Aion screenshot
Hang on to your wings! The news that Daevas and Daevas-to-be have been anticipating (and even hedging bets on) has finally arrived: NCsoft just announced that Aion's 3.0 update and free-to-play-conversion will hit North American servers on April 11th, giving folks barely enough time to recover from any chocolate bunny-induced comas.

And if that wasn't enough to set Asmodians and Elyos astir, along with the raised level cap, mounts, streamlined UI, and other assorted goodies previously disclosed, two additional features launching with Ascension were revealed: a completely unique microtransaction system (C.U.B.E.) and a personalized in-game guide (the Atreian Atlas).

Aion screenshotMade to order

While the move to F2P didn't really come as a surprise to many, this new transaction model probably will. Though this transition has been long touted as a "Truly Free" business model with all content available, other details about the free-to-play transition have been purely speculative. Today it's official: Aion will not only do away with subscriptions but will have no account tiers or purchase requirements, unlike the previous European model. Instead, envision a buffet-style experience with the new C.U.B.E. system.

C.U.B.E. stands for Customizable User Bundling Experience. Basically, players will be able to purchase a C.U.B.E. (hmm, Shugo-crafted?) from the newly renamed Aion store, the Black Cloud Marketplace, and fill it with their personal selection of goodies. C.U.B.E.s will come in various sizes and prices. As a bonus, players who purchase them will also be awarded extra items; what the items are and how many you get depends on the size of the C.U.B.E. purchased. C.U.B.E.s will be available for pre-purchase on April 4th; all new items will be available for immediate use on April 11th.

I have to say, +5 to NCsoft for working toward giving players what they want. One of the facets of free-to-play that players usually run into -- and dislike -- is having to pay for more than they want just to get the specific features they desire. This new system minimizes, if not eradicates, that worry as players can build a personal game package tailored to their specific needs. Hopefully, these bundles will allow players to pick between instance scrolls, crafting bonuses, and the like to really customize their experience.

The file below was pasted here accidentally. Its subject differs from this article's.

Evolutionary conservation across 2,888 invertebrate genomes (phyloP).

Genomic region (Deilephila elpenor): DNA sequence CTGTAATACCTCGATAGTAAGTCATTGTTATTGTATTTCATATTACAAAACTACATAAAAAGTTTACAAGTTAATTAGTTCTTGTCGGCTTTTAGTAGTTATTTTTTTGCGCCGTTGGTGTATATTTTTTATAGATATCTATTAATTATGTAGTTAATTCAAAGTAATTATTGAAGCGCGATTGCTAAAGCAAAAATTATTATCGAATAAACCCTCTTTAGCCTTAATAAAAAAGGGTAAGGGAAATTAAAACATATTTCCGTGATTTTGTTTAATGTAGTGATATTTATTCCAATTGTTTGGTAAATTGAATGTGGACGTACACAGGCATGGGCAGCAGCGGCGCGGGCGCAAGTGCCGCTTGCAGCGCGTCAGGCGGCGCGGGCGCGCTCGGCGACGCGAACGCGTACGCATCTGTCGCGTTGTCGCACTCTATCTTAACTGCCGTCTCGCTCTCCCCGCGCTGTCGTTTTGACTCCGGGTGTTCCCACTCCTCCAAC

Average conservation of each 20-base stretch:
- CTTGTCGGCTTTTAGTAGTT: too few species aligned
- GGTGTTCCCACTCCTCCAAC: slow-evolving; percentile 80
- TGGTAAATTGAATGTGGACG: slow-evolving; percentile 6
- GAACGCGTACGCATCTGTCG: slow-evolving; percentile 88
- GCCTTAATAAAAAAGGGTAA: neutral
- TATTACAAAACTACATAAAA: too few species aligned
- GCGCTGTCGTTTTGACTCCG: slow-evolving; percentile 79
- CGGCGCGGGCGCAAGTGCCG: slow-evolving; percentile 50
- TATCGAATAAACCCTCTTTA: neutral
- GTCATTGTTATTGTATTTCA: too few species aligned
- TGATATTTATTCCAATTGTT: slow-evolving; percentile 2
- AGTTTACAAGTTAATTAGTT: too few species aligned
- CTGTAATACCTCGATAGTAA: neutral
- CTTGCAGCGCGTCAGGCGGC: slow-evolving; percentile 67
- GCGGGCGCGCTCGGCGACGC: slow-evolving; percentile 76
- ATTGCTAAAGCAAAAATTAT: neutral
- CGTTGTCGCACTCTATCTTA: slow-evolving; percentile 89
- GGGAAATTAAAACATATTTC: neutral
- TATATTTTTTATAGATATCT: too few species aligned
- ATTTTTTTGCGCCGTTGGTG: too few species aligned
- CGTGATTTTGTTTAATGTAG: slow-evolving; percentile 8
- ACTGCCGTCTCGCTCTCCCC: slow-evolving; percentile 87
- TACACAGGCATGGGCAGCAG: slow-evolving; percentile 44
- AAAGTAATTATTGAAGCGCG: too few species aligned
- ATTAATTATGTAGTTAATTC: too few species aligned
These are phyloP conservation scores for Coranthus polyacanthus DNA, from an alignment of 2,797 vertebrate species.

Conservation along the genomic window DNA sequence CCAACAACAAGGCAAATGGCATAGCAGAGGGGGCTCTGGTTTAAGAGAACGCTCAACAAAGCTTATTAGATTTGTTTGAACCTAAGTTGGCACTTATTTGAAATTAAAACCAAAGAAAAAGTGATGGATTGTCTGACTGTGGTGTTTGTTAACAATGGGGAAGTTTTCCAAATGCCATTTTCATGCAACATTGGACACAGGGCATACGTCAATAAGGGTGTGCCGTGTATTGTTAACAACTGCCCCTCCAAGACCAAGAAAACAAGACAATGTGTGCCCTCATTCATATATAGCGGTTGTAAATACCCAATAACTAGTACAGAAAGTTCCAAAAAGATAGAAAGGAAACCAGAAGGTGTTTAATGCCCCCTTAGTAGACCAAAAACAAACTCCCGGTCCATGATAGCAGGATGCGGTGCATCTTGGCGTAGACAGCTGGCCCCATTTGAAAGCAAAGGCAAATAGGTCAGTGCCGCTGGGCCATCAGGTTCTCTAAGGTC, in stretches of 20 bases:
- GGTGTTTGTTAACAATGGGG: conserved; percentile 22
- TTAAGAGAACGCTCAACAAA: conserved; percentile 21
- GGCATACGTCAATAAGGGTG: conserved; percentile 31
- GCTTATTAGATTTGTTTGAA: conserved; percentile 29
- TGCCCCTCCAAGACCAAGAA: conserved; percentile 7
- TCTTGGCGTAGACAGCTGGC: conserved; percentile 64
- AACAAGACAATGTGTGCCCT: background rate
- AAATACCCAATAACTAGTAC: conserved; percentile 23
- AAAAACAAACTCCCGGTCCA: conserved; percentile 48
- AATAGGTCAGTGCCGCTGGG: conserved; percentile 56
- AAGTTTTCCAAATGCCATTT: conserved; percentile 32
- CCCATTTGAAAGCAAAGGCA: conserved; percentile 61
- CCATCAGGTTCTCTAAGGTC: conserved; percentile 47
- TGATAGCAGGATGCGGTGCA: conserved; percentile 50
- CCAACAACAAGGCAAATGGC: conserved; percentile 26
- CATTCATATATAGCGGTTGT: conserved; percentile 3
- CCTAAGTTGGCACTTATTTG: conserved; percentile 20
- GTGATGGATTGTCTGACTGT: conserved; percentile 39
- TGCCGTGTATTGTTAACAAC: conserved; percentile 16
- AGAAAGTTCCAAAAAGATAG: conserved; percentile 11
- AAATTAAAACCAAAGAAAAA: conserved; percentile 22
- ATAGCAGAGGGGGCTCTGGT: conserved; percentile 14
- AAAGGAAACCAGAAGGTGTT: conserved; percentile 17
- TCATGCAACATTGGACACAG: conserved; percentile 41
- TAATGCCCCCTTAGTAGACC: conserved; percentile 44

Aion screenshotTrail-blazing

Have you decided to take the plunge into Atreia but you don't know where to direct yourself once inside? Cue the Atreian Atlas. Described as an "always on, benevolent, veteran gamer willing to help players," this new in-game guide resembles a personal trainer, offering a customized gaming plan for Daevas. This system takes into account a player's character and playstyle to personalize a path through the game. By keeping track of where players have already been, the Atreian Atlas will be able to map out a personal program detailing upcoming challenges to help Daevas get the most out of their gaming.

The atlas will offer a greater level of information accessible right at players' fingertips, including comprehensive interactive maps, video guides, and the ability to check quest difficulty, assess minimum level requirements, and note any related quests. Information on bosses will also be included to help Daevas be prepared.

Bonus: My hero

Want to be immortalized, your visage splashed across the website and launcher? Aion is looking for its next hero to inspire the incoming troops. If you think you've got what it takes, grab a screenshot of your character in action and enter it in the contest. For a full set of rules and prizes, visit the official site. Submissions will be accepted from now until March 24th, 2012 at 2:59 a.m. EDT. Winners will be announced on or about March 27th.

Massively's not big on scored reviews -- what use are those to ever-changing MMOs? That's why we bring you first impressions, previews, hands-on experiences, and even follow-up impressions for nearly every game we stumble across. First impressions count for a lot, but games evolve, so why shouldn't our opinions?

This article was originally published on Massively.